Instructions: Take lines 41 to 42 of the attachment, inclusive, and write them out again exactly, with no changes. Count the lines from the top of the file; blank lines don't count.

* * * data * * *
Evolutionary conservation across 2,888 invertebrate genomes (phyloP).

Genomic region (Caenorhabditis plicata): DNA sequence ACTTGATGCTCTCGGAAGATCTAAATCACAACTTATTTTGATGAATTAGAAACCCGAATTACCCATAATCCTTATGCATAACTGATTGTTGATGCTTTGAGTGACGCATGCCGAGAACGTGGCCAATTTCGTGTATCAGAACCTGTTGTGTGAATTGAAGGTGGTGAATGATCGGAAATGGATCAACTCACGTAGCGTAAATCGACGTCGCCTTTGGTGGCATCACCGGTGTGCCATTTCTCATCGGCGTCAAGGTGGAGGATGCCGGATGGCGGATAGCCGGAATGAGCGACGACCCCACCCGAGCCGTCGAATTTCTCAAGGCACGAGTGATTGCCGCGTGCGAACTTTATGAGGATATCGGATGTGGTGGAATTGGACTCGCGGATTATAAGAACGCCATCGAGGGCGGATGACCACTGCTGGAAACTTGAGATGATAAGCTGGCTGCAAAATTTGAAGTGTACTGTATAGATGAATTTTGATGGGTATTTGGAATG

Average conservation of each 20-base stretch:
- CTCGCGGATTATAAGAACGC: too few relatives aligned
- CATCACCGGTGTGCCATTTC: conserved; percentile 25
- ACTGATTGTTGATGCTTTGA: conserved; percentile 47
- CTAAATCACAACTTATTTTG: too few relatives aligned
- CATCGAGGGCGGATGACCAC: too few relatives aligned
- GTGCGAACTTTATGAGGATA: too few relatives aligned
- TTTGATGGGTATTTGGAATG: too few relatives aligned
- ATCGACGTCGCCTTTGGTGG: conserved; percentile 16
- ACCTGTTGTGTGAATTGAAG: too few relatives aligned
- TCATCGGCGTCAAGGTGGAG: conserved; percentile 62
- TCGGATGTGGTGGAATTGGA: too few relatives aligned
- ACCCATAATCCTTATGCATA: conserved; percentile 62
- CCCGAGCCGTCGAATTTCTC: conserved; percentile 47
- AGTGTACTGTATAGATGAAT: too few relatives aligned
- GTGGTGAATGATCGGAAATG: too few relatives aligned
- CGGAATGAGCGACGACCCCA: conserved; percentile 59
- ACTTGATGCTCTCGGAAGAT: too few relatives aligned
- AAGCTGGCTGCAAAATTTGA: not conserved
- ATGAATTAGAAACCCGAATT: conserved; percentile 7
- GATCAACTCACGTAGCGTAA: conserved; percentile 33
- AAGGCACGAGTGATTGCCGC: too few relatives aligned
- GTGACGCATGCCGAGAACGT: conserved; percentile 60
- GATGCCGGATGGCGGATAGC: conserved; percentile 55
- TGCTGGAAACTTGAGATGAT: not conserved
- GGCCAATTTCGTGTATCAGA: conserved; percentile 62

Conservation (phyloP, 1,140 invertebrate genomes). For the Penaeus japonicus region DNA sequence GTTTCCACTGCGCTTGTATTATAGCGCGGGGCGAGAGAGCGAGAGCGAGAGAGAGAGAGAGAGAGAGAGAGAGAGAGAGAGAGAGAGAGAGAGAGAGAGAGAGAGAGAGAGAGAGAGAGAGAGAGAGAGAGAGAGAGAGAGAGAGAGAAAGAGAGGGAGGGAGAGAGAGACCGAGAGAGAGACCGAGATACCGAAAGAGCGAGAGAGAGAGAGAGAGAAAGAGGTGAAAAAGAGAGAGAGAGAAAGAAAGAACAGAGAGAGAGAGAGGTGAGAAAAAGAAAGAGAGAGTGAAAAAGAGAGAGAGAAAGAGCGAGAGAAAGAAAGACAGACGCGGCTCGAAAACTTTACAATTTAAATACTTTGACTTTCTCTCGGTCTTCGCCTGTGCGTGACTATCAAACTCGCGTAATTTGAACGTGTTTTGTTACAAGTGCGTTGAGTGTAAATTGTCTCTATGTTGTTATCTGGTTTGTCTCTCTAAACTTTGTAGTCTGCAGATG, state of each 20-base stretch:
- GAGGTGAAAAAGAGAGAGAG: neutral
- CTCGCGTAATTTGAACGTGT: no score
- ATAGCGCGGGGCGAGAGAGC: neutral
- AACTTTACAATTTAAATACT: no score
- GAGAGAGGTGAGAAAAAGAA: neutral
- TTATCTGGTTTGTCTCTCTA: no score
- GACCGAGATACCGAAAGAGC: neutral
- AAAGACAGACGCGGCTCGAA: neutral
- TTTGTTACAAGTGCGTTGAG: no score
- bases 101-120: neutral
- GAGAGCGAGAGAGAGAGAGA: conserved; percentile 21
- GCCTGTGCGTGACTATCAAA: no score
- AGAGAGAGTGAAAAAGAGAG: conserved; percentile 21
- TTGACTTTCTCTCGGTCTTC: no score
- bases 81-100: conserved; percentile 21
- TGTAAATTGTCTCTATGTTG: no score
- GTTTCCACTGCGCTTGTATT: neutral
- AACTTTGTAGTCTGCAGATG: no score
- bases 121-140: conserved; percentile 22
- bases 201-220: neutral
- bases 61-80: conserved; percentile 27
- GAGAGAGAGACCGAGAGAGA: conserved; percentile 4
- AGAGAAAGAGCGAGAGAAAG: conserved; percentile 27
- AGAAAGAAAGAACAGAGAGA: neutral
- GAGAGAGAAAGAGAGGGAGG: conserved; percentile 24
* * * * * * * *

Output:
- GCCTGTGCGTGACTATCAAA: no score
- AGAGAGAGTGAAAAAGAGAG: conserved; percentile 21